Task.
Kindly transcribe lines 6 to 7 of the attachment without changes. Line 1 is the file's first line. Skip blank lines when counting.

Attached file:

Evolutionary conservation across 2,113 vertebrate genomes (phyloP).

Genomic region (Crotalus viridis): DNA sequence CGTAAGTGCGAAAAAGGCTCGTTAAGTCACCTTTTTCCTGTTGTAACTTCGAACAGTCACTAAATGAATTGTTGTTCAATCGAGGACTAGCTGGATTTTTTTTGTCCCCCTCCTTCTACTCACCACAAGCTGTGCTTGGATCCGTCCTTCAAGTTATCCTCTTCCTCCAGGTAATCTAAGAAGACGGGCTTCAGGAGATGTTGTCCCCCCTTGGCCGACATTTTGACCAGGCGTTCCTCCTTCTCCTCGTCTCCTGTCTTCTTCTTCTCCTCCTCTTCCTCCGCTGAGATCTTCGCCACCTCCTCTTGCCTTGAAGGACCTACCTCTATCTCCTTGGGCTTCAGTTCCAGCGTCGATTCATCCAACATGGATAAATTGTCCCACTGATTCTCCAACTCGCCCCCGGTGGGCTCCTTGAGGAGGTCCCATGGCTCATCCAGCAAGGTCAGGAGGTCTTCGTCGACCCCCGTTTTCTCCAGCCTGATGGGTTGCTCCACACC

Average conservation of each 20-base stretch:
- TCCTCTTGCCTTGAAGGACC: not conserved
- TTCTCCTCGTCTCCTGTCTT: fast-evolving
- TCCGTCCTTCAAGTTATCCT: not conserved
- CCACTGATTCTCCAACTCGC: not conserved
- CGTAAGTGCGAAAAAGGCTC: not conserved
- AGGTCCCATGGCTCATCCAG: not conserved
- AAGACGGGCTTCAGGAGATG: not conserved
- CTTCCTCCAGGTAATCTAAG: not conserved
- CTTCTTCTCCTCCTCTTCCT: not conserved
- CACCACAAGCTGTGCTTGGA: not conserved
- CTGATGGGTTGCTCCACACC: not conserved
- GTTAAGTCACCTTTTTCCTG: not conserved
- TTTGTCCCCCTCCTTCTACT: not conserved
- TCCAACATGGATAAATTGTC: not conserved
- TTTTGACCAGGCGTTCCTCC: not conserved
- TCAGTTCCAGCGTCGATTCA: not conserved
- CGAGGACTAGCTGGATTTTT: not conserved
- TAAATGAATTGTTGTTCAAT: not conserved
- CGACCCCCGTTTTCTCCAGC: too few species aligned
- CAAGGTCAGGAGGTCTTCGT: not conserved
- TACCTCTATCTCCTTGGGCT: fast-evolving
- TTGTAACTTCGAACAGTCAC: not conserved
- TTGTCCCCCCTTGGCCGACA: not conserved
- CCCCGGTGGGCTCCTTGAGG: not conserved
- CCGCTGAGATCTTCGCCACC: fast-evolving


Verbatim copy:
- TCCGTCCTTCAAGTTATCCT: not conserved
- CCACTGATTCTCCAACTCGC: not conserved